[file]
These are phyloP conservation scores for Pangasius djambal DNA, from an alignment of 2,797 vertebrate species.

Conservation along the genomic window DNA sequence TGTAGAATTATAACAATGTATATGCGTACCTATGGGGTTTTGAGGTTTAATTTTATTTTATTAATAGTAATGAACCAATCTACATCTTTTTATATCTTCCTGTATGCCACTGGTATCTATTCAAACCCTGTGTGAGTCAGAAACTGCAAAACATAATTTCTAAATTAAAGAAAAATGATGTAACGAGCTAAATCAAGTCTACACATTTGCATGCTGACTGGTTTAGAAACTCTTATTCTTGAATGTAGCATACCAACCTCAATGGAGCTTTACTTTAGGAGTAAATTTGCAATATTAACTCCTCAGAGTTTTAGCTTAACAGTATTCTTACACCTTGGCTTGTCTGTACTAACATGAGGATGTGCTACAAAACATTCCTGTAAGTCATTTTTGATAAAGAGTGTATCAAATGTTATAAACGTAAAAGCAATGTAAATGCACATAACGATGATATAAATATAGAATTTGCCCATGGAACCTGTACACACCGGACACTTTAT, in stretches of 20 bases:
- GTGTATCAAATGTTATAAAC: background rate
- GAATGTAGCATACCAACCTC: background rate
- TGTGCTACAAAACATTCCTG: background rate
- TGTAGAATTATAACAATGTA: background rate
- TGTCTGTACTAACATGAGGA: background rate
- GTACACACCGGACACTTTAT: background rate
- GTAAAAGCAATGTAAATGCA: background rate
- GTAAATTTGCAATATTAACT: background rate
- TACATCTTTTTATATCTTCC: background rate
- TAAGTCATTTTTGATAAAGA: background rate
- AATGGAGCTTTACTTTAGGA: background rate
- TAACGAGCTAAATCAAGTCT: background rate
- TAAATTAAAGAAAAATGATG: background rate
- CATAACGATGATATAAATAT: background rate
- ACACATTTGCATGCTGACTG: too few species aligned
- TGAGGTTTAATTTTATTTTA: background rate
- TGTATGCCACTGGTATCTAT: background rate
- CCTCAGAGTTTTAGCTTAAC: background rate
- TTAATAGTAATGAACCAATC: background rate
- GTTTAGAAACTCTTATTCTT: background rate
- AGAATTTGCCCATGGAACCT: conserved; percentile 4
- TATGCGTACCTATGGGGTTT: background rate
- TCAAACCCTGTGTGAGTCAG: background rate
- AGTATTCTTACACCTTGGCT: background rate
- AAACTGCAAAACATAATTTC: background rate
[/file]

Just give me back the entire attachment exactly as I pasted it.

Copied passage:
These are phyloP conservation scores for Pangasius djambal DNA, from an alignment of 2,797 vertebrate species.

Conservation along the genomic window DNA sequence TGTAGAATTATAACAATGTATATGCGTACCTATGGGGTTTTGAGGTTTAATTTTATTTTATTAATAGTAATGAACCAATCTACATCTTTTTATATCTTCCTGTATGCCACTGGTATCTATTCAAACCCTGTGTGAGTCAGAAACTGCAAAACATAATTTCTAAATTAAAGAAAAATGATGTAACGAGCTAAATCAAGTCTACACATTTGCATGCTGACTGGTTTAGAAACTCTTATTCTTGAATGTAGCATACCAACCTCAATGGAGCTTTACTTTAGGAGTAAATTTGCAATATTAACTCCTCAGAGTTTTAGCTTAACAGTATTCTTACACCTTGGCTTGTCTGTACTAACATGAGGATGTGCTACAAAACATTCCTGTAAGTCATTTTTGATAAAGAGTGTATCAAATGTTATAAACGTAAAAGCAATGTAAATGCACATAACGATGATATAAATATAGAATTTGCCCATGGAACCTGTACACACCGGACACTTTAT, in stretches of 20 bases:
- GTGTATCAAATGTTATAAAC: background rate
- GAATGTAGCATACCAACCTC: background rate
- TGTGCTACAAAACATTCCTG: background rate
- TGTAGAATTATAACAATGTA: background rate
- TGTCTGTACTAACATGAGGA: background rate
- GTACACACCGGACACTTTAT: background rate
- GTAAAAGCAATGTAAATGCA: background rate
- GTAAATTTGCAATATTAACT: background rate
- TACATCTTTTTATATCTTCC: background rate
- TAAGTCATTTTTGATAAAGA: background rate
- AATGGAGCTTTACTTTAGGA: background rate
- TAACGAGCTAAATCAAGTCT: background rate
- TAAATTAAAGAAAAATGATG: background rate
- CATAACGATGATATAAATAT: background rate
- ACACATTTGCATGCTGACTG: too few species aligned
- TGAGGTTTAATTTTATTTTA: background rate
- TGTATGCCACTGGTATCTAT: background rate
- CCTCAGAGTTTTAGCTTAAC: background rate
- TTAATAGTAATGAACCAATC: background rate
- GTTTAGAAACTCTTATTCTT: background rate
- AGAATTTGCCCATGGAACCT: conserved; percentile 4
- TATGCGTACCTATGGGGTTT: background rate
- TCAAACCCTGTGTGAGTCAG: background rate
- AGTATTCTTACACCTTGGCT: background rate
- AAACTGCAAAACATAATTTC: background rate